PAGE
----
Thus, blue belts have an excellent jiu-jitsu game. Indeed, they are working on making it more complex by incorporating more advanced techniques. So, you will see blue belt students try new advanced positions such as Dela Riva and spider guards, etc.
It takes time to progress toward mastering advanced BJJ positions. Yet, it determines a blue belt practitioner’s readiness to advance to the next rank level, the purple belt.
Getting the Purple Belt in Brazilian Jiu-Jitsu
It can take up to six years of jiu-jitsu training to earn the purple belt rank. Despite this, you can advance the level of the purple belt in less or more than that period since the requirement may vary from school to school.
Aside from that, the purple belt is the third colored belt in the Brazilian jiu-jitsu system. It is the stage at which a student begins to dig deep to sharpen the efficiency of his BJJ positioning.
Otherwise, using his expertise as a model, the purple belt can instruct lower-ranked practitioners on progress in jiu-jitsu. Indeed, he must cultivate strong connections with their blue belt teammates.
Obtaining the BJJ Brown Belt
It can take around seven to eight years of BJJ training to earn a purple belt since your early mat days. However, a consistent practitioner can achieve the brown belt in less than six years.
Aside from that, the brown belt is the fourth colored belt in the BJJ ranking system, following the black belt in the hierarchy. Indeed, students with this rank are improving their techniques list for competition.
Reaching the Coveted Black Belt in BJJ
Achieving a black belt rank can take up to ten years of BJJ training. Otherwise, several practitioners think the black belt level is the official start of their jiu-jitsu journey.
The black belt is the fifth colored belt in the Brazilian jiu-jitsu, following the brown belt and preceding the coral and red belts. It is the most sought-after rank in BJJ and other martial arts disciplines due to its significance.
Otherwise, as a black belt, you may earn up to ten degrees after years of practice.
Related: how many degrees of black belt are there in jiu-jitsu?; Click here.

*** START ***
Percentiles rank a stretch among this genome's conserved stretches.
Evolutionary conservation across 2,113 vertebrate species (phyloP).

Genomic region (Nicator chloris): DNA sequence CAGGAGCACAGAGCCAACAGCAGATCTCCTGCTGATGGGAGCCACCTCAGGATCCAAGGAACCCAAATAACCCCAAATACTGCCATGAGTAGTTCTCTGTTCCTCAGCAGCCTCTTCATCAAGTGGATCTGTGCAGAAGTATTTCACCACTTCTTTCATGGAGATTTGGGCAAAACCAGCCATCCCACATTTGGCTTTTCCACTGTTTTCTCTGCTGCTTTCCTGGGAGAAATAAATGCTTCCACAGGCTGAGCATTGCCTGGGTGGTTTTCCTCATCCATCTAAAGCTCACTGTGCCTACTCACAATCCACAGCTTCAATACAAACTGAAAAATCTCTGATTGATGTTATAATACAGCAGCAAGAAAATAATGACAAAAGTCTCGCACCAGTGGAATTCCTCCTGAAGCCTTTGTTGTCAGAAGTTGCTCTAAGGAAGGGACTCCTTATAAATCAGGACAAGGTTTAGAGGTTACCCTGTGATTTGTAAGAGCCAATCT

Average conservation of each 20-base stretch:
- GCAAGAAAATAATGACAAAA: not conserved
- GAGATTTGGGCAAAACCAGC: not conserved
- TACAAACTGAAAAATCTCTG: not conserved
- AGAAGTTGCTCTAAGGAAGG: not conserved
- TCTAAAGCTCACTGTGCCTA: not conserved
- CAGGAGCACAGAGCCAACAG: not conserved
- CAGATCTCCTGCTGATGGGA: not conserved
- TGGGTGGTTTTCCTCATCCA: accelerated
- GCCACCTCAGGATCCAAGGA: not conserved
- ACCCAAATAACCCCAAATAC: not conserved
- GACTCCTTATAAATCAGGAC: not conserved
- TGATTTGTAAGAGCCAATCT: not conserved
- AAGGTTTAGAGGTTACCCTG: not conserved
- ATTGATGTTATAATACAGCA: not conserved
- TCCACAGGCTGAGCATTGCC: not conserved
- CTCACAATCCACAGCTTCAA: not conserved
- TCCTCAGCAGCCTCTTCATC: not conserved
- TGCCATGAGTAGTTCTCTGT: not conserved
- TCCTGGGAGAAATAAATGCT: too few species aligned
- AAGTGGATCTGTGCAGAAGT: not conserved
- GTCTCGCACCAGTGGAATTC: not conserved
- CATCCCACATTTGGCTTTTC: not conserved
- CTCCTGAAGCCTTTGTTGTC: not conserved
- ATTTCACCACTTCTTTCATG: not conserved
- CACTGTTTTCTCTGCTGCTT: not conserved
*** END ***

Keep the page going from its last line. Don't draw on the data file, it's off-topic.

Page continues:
Getting a Red/Black Coral Belt
The red and black coral belt is a 7th-degree black belt in Brazilian jiu-jitsu. This belt rank can take up to +35 years of BJJ coaching and practice.
The IBJJF, on the other hand, requires red and black belts to be at their present level for at least seven years before moving up to the next rank.
Obtaining a Red/White Coral Belt
The red and white coral belt is an 8th-degree black belt in Brazilian jiu-jitsu. This belt rank can take up to +42 years of BJJ coaching and practice.
Furthermore, the International Brazilian Jiu-Jitsu Federation requires red and white belts to have spent at least ten years at this level before being eligible for advancement to the following rank (red belt).
Achieving the Red Belt in BJJ
Getting a red belt can take up to +52 years of BJJ practice. It is the highest belt rank in Brazilian jiu-jitsu and denotes a Grand Master with the 9th or 10th-degree black belt in martial arts.
Why Does Earning a Belt in Jiu-Jitsu Take So Long?
If you have ever been interested in martial arts, particularly Jiu-Jitsu, you may have wondered why it takes so long to earn a belt.
In contrast to other martial arts, where the journey to a black belt seems relatively straightforward, getting a Jiu-Jitsu belt is more complex and time-consuming.
Let’s take a closer look at the factors contributing to the extended duration needed to progress through the ranks in this discipline.
The Complexity of Technique Mastery